Several U.S. zoos promote taking in orphaned polar bear cubs from Canada not just as a humanitarian act but as a way to save the species from an increasingly warming Arctic climate [“Captivity: A cold calculation to save polar bears,” front page, March 26].

While saving cubs makes sense, it’s unlikely to result in long-term conservation benefits for polar bears. In fact, it has the potential to undermine conservation, since the Marine Mammal Protection Act would have to be amended to allow their import. The trophy-hunting lobby is anxiously eyeing this opportunity, so that it can import more sport-hunted polar bear trophies. So the net effect of opening up the act to amendments might ultimately be the killing of more bears.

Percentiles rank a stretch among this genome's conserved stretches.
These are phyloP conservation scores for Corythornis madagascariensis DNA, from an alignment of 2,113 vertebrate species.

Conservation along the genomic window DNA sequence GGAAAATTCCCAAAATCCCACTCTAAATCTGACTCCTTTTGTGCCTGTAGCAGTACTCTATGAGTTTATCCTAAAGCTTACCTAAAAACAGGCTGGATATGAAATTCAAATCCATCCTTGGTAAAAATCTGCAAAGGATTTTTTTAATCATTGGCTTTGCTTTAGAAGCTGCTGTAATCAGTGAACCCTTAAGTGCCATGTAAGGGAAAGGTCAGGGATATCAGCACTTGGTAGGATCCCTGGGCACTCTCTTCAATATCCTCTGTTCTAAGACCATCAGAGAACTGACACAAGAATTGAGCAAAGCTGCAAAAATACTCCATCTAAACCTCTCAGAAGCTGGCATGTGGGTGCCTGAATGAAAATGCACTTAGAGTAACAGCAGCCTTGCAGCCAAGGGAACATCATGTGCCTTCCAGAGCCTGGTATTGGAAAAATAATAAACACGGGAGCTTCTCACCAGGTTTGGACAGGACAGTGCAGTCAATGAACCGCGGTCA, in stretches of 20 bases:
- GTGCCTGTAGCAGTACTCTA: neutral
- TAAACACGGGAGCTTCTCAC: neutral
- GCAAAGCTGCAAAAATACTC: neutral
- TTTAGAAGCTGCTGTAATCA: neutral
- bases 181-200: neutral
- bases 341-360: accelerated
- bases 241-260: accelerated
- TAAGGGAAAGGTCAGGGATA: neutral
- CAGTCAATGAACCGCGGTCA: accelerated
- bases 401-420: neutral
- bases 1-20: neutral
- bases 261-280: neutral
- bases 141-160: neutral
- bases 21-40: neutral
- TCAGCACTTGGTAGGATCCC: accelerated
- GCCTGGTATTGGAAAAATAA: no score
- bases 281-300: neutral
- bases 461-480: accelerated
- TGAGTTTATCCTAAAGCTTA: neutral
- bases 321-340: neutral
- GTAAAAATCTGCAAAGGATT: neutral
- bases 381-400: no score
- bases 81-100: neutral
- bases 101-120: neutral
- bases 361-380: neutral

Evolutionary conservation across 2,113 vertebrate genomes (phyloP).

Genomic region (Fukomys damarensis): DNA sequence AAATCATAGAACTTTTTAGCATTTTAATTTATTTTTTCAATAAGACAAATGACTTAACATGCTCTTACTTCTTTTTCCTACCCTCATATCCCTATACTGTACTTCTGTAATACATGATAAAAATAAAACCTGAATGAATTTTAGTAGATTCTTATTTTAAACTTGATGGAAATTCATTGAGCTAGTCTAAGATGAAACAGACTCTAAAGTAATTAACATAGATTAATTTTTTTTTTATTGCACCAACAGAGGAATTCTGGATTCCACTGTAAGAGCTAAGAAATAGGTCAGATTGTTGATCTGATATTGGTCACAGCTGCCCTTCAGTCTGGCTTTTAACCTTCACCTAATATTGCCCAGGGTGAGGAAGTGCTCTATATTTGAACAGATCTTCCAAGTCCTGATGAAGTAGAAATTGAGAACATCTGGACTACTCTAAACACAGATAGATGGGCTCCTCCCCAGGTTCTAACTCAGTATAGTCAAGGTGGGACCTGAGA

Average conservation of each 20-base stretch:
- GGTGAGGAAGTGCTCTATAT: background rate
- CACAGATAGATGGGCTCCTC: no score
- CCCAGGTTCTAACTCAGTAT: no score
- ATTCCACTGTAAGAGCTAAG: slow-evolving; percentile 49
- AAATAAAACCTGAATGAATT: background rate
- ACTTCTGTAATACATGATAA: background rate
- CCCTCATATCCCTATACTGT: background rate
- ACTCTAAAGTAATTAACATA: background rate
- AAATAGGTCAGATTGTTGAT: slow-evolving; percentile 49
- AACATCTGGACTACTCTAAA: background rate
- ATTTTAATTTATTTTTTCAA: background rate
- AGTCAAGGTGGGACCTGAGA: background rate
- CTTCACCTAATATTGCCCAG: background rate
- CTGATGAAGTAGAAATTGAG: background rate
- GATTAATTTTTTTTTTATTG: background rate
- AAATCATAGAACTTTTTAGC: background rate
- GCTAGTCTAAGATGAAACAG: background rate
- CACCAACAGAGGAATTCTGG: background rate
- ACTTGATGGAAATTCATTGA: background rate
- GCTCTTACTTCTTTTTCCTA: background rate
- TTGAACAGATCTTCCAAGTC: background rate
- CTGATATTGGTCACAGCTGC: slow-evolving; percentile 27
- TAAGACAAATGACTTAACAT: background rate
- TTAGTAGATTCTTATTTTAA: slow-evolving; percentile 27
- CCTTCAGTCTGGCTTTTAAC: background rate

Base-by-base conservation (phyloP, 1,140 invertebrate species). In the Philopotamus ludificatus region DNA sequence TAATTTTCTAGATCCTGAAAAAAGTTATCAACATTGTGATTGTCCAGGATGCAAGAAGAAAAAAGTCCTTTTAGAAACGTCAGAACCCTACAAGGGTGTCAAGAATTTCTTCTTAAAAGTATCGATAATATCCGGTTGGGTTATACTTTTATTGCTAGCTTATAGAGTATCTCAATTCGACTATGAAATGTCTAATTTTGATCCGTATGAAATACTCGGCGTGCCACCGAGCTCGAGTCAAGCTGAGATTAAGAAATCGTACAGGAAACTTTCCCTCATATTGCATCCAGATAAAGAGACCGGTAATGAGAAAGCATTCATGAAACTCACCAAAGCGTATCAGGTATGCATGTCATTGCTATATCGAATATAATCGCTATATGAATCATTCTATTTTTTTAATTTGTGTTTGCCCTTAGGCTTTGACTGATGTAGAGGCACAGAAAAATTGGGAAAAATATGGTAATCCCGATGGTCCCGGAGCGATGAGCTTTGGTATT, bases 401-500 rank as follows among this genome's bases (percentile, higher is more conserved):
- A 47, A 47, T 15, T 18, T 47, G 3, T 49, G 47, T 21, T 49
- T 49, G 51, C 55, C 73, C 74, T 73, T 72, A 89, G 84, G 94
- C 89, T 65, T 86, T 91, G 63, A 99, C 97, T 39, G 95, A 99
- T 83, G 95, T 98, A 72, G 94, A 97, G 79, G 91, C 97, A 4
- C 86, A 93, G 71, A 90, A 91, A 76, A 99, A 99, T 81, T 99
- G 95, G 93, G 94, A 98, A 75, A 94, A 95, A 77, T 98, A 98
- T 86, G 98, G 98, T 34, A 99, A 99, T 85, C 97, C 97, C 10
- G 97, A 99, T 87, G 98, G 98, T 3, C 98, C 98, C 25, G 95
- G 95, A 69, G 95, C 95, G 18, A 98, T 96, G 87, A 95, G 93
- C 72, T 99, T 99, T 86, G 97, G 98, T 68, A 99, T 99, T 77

Regarding the keeping of polar bears in captive settings, there is an additional problem: The animals typically fare poorly in captivity. Accredited zoos have a role to play in educating the public about climate change and the plight of polar bears. They should concentrate on protecting the species in the wild, because that’s truly its only long-term hope.

Naomi Rose, Fairfax

The writer is the senior scientist for Humane Society International.